Memcached is Free & open source, high-performance, distributed memory object caching system, generic in nature, but intended for use in speeding up dynamic web applications by alleviating database load.
Memcached is an in-memory key-value store for small chunks of arbitrary data (strings, objects) from results of database calls, API calls, page rendering or simply anything you like to store temporarily.
Memcached is simply a Key/Value store. You can see it as a standalone distributed hash table or dictionary. Memcached doesn’t know what your date is like, all it does is to store key value pairs with expiration and using LRU (Least recently used) algorithm to maintain the cached items.
What makes Memcached cool is that it provides scalability. How does it do this? By hashing algorithms that its clients implements. There are two phase of hashing, one of which happens at the client and the other happens at the server. Therefore, eventually all the memcached clients implement some hashing algorithm in order to benefit from the memcached’s distributed nature. I will mention this in a bit.
Having said that memcached is a distributed hash table (key value store), servers are disconnected from each other, and usually they are unaware of each there. There is no communication between memcached servers, any synchronization or broadcasting. This increases the flexibility to be able to scale out the memcached servers. If you are running low on resources on a memcached server, you can add another memcached server, and you can keep adding more cache servers as you need. You should pay attention that, if you don’t add cache servers, your cached item will start to be dropped out of memcached as the cache becomes full and as I mentioned Least recently used algorithm is used to drop the oldest cached items. This is also called Eviction.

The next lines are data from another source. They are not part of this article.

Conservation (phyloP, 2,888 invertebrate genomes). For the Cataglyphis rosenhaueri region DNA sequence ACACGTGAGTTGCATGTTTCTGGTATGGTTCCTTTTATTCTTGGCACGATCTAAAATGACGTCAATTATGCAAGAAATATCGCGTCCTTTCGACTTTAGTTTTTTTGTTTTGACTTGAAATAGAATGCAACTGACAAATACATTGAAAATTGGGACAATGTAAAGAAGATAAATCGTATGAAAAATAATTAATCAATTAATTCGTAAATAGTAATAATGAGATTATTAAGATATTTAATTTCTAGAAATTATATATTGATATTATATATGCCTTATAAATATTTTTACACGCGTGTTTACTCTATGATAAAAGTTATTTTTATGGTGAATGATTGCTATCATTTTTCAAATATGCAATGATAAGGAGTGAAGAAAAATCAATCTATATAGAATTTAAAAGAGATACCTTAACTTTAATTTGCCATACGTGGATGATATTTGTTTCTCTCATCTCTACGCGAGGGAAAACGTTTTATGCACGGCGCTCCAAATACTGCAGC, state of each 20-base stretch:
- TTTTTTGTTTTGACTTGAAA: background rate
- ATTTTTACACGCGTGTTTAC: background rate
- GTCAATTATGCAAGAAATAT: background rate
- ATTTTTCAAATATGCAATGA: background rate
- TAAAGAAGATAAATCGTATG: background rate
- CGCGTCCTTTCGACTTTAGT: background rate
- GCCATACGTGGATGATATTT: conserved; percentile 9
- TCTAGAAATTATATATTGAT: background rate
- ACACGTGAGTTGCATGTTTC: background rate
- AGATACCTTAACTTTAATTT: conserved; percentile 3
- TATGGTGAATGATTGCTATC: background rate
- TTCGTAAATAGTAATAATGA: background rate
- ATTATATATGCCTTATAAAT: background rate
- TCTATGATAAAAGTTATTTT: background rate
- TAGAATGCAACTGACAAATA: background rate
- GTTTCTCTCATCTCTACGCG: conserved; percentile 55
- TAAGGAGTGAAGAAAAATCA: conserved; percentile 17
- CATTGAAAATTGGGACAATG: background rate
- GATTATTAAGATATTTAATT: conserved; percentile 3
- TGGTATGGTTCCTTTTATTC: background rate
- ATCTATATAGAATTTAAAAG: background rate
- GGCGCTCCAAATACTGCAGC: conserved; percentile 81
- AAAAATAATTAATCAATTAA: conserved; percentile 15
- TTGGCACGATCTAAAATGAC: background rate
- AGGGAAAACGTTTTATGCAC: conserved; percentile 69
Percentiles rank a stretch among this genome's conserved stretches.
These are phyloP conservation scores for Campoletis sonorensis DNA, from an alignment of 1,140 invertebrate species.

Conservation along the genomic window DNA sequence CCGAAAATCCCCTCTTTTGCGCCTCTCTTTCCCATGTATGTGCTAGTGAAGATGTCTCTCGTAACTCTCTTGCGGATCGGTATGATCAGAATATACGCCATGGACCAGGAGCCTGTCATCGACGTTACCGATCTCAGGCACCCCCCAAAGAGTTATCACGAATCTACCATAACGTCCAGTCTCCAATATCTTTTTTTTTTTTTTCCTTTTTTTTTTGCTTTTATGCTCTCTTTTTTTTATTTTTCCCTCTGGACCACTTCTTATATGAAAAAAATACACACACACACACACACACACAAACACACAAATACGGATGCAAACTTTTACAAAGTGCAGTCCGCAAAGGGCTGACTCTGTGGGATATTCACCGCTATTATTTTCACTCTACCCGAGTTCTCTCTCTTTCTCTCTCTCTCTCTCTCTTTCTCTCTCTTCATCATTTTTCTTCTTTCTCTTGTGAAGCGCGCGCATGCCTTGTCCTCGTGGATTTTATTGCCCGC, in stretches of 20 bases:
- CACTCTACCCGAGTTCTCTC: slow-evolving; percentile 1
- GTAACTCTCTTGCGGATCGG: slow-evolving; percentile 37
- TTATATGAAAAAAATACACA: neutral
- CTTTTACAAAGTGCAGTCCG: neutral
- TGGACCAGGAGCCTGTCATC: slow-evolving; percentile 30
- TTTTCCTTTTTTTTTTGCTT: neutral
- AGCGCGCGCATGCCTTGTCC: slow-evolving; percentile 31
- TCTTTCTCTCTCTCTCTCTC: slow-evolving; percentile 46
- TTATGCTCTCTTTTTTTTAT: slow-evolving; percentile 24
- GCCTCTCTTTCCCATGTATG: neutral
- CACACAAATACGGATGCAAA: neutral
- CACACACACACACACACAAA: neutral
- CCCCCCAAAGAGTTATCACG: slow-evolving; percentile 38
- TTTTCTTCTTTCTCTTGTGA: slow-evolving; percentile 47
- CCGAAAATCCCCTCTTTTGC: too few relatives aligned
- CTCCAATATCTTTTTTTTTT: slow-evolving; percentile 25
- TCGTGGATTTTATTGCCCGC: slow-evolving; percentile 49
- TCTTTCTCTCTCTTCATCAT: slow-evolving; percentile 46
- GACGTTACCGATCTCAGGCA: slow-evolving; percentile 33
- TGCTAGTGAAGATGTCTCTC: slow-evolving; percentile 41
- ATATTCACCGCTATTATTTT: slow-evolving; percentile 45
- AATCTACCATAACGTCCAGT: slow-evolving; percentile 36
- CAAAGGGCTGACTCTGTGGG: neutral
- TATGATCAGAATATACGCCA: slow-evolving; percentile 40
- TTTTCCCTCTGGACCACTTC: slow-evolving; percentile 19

In computer science world, one of the most important notations is Algorithmic complexity. Example: searching for an item, sorting a collection etc. Memcached considers this and implements a O(1), constant time, key value store. This means that storing an item to cache and extracting an item from the cache is constant time operation, which is very fast. This is achieved by implementing a good hash code method that doesn’t cause collisions.
On another note, Memcached storage of cached items is not traversable/iterable. You cannot traverse the whole cache.
Memcached is awesome! But not for every architecture.
- You have objects larger than 1MB.
- Memcached is not for large media and streaming huge blobs.
- You have keys larger than 250 chars.
- Memcached doesn’t support more than 250 chars.
- If you want persistence or a database. You might consider MemcacheDB which provides persistence for Memcached.
- You’re running in an insecure environment. Memcached doesn’t have any authentication or authorization system.
As I mentioned Memcached has two-stage hashing. It behaves as a giant hash table, looking up key = value pairs. Give it a key, and set or get some arbitrary data. That is it really. That is all it does.